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This morning, we looked at some pretty glaring omissions in President Obama’s article for The Economist magazine on the state of the U.S. and world economies and their outlooks. But there’s one more that deserves mention, and it should be familiar to RealityChek regulars: his claim that during his watch, the American private sector has created 15 million net new jobs.

As I’ve been writing for years, many of those jobs don’t deserve the label “private sector” at all, because their strength (and therefore much of their ability to hire) depends heavily on government spending, not mainly on the market forces that we’re told are the best guarantors of sustainable prosperity. So I’ve been calling these jobs – which are found mainly in the healthcare industry – “subsidized private sector” jobs. Last Friday’s September U.S. jobs report conveniently enables an update of how big a role they’ve played in the nation’s employment recovery.

A single month’s data is almost never definitive, but the new figures provide a good introduction to the subject. According to the Labor Department, in September, the total American non-farm sector (Labor’s U.S. employment universe) saw its net payrolls rise by 156,000, and private sector jobs conventionally defined increased even more strongly – by 167,000. (The public sector lost 11,000 workers on net.)

If the private sector is defined more realistically, however, and the government-subsidized jobs are stripped out, its employment gains were only 138,000 – because those subsidized industries boosted employment by 29,000.

Although this difference looks pretty big, the subsidized sector actually played a fairly modest role that month in the hiring picture by recent standards. During the first nine months of this year, the subsidized private sector generated 26.36 percent of total 1.601 million net new non-farm jobs created in America, and 28.90 percent of the 1.460 million conventionally defined private sector jobs.

Breaking a recent pattern, the subsidized private sector’s share of total U.S. jobs created from January through September of last year was actually a little higher (26.96 percent). So was the subsidized industries’ share of conventionally defined private sector jobs (28.30 percent). But these figures were both much higher than they were in 2014 – when the subsidized private sector produced 17.03 percent of new total non-farm jobs during its first nine months, and 17.46 percent of employment increase in the conventionally defined private sector. And the numbers were even lower in 2013: 15.03 percent and 14.58 percent.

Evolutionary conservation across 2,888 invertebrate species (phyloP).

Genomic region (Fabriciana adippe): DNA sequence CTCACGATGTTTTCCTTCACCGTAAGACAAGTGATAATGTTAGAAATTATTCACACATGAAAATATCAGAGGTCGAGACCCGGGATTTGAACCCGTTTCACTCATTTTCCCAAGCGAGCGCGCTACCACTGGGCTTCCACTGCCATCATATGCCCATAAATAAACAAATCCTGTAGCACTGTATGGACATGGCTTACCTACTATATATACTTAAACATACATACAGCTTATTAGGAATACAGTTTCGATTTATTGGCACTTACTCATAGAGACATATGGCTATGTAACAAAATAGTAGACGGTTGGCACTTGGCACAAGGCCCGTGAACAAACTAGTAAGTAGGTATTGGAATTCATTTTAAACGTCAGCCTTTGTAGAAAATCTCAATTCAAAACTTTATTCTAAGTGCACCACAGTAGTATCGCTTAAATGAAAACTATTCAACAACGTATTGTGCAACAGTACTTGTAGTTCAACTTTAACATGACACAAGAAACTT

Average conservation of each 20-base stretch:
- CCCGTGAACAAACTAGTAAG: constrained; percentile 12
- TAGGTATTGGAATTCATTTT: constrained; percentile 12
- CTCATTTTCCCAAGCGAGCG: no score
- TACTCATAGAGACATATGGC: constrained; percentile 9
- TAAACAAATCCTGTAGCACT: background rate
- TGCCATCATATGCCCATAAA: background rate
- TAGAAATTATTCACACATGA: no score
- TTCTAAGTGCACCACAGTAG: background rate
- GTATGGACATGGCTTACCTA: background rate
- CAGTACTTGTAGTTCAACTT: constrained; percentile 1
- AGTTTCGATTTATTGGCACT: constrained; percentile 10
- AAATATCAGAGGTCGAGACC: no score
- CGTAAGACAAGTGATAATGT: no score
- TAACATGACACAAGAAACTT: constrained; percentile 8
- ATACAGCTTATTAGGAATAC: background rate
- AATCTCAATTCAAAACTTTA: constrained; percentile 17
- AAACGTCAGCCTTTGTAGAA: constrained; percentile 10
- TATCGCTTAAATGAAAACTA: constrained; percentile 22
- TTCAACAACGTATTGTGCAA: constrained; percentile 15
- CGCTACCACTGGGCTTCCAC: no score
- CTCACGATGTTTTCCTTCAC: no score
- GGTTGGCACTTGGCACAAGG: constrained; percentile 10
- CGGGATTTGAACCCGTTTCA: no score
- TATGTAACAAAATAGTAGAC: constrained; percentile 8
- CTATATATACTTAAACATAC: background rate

Another way to look at the subsidized private sector’s burgeoning role is to examine its share of employment on a standstill basis at various key points in recent economic history. Here’s the picture in December, 2007, when the Great Recession began:

 

Conventional private sector share of total non-farm jobs: 83.83%

Subsidized private sector share of total non-farm jobs: 13.63%

Subsidized private sector share of conventional private sector jobs: 16.26%

Real” private sector share of total non-farms jobs: 70.19%

 

Here’s where matters stood in June, 2009, when the current recovery began:

 

Conventional private sector share of total non-farm jobs: 82.77%

Subsidized private sector share of total non-farm jobs: 14.97%

Subsidized private sector share of conventional private sector jobs: 18.09%

Real” private sector share of total non-farms jobs: 67.88%

 

And here’s the situation as of last month:

 

Conventional private sector share of total non-farm jobs: 84.68%

Subsidized private sector share of total non-farm jobs: 15.75%

Subsidized private sector share of conventional private sector jobs: 18.60%

Real” private sector share of total non-farms jobs: 69.05%

 

To me, the big takeaways are that (a) the real private sector share of total non-farm employment is still lower than it was when the recession broke out; (b) the subsidized private sector’s share is nearly five percentage points higher; and (c), the subsidized private sector’s share of the conventional private sector has continued to grow even as the latter’s share of the economy-wide total has expanded because government hiring is still depressed.

Again, Mr. Obama seems to view his major economic legacy as “a more durable, growing economy.” The outsized growth of the government subsidized private sector indicates that his successor might come to feel differently.

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